The Christian Church in the Middle Ages Essay
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The Christian Church in the Middle Ages
The Christian Church in the Middle Ages played a significant role in society. Unfortunately though, the church is often regarded as the capital of corruption, evil, and worldliness. Today, so many people depict the medieval church as being led by materialistic popes, devouring tithes from poverty-stricken peasants, having various illegitimate children, and granting indulgences for money from wayward believers. Yes, circumstances like this may have been the case, and is often hard to disapprove, considering the fact that this notion is often advocated in movies. But we must open our mind, and look at the situations first before jumping to conclusions. As many things define the distinct…show more content…
It is also worth noting that not all contemporaries who were interested in the reformation, such as Erasmus, joined Luther in his famous feat, the Reformation. With this in mind, Luther and other reformers are usually credited with bringing the church back to the New Testament ideal, which is not necessarily the case. Luther and his contemporaries definitely did not introduce the concept of “reform”. Actually, during this time of the wealth and luxury of monastic orders, reform was a recurring theme. But considering the way various popes around Europe tried to bring the church back to its wholesome state, is good to note that most monastic treatises arguing the moral decline of the church do their best to make the church appear as black and unholy as possible. They depict every little thing that is in the least tainted with anything immoral ten times as worse as it really was, alleging that it was excessive with luxury, worldliness, and corruption. Another element that contributes to the misleading idea that the church was corrupt were the clerical abuses taken place during the later Middle Ages. Many people picture the church being run in an authoritarian and totalitarian way by misguided popes, hungry for money and power. This was not always true but trying not to contradict that fact that there were cases of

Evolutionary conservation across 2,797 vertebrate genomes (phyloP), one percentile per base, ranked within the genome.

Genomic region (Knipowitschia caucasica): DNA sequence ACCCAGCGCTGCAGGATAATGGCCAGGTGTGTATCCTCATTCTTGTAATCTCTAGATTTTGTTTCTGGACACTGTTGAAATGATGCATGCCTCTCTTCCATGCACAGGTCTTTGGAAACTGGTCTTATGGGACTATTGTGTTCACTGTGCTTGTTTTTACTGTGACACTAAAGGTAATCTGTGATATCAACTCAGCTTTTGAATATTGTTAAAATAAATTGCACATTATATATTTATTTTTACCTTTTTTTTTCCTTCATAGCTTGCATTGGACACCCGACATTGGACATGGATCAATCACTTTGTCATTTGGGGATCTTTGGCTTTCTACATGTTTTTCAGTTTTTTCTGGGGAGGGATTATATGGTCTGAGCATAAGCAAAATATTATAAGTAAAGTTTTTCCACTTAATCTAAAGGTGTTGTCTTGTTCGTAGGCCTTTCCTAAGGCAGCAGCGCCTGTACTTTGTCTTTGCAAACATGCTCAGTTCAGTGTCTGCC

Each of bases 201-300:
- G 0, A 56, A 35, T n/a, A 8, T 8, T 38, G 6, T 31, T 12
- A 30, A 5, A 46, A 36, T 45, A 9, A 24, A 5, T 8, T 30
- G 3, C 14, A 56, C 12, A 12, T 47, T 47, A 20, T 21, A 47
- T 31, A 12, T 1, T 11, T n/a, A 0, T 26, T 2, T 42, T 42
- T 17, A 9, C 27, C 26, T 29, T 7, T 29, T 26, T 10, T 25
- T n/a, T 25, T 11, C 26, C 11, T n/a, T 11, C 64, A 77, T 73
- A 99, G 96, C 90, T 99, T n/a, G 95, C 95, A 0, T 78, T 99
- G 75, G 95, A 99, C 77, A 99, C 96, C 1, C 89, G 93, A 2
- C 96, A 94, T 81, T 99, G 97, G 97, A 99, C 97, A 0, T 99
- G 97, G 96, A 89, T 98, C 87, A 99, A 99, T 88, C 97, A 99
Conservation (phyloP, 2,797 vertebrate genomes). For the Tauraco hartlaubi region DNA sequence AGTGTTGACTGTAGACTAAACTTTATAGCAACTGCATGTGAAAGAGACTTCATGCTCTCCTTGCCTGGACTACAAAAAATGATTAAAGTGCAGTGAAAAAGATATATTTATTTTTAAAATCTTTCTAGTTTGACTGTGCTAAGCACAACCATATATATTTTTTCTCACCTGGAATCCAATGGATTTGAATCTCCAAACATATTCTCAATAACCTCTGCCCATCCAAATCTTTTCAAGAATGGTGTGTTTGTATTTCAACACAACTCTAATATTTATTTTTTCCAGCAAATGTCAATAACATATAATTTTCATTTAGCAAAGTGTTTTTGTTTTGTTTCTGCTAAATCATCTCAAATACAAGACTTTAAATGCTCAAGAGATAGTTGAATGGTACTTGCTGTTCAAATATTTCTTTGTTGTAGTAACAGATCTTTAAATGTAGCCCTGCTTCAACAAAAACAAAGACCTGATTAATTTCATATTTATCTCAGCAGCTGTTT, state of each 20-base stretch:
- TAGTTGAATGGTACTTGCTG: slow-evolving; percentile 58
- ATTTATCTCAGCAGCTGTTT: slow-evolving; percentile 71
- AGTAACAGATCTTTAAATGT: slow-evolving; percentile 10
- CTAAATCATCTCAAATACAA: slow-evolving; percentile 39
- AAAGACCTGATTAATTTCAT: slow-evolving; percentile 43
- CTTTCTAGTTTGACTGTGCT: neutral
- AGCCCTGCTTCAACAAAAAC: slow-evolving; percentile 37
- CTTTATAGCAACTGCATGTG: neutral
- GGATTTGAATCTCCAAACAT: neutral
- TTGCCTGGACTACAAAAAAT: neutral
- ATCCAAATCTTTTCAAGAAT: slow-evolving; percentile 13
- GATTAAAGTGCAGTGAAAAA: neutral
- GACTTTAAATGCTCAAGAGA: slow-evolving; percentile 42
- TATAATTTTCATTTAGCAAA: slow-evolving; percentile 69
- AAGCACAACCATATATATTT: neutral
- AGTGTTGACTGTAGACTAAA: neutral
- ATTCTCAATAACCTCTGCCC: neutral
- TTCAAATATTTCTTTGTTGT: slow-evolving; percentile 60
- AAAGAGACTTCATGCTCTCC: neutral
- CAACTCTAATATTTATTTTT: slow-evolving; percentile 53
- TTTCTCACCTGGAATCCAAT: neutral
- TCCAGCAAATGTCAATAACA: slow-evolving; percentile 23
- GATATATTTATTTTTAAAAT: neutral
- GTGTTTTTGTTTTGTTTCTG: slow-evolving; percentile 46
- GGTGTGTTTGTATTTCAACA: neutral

Show MoreThe Church Had enormous influence over the people of medieval Europe and had the power to make laws and influence monarchs. The church had much wealth and power as it owned much land and had taxes called tithes. It made separate laws and punishments to the monarch’s laws and had the ability to send people to war. The church controlled the people of Europe's beliefs and determined holy days and festivals. The people who worked in the church were some of the most educate people. It was one of the powerful institutions in Medieval Europe and even had its own hierarchy. The church, because of its large power and influence, caused the Christian religion to be the most widespread belief in the world. The remnants of the once powerful religion…show more content…
This system comprised of the Pope at the head of the Church, then cardinals, arch- bishops and bishops, priests, nuns and monks and the lowest were friars who travelled the land. This hierarchy caused the Church to be very orginised. The Church gained a lot of its wealth from the tithe tax but it also had the right to take money from people who were being baptised, from marriages, funerals etc. The Church owed a large part of its wealth to the peasants and the lords for their land and money.
Through the Churches power and influence they were allowed to create separate, Church law. The Church had separate trials and punishments to those of the monarch’s, any member of the Church who committed a crime would be judged in the Church court. The Church would judge a person’s innocence through trials by ordeals. These ordeals include ordeal by poison, water, pulling an object from boiling oil, carrying hot metal over a certain distance, walking over hot coals if one of the burns got infected, the person would guilty. If a person would be found guilty, assuming that they weren’t dead from infections or burns, they would be punished by banishment or excommunication, were the person would be unable to talk to any church member or attend any church activities. These laws were also used on King John in the 15th century causing a rebellion, which meant that the Church had far greater influence on the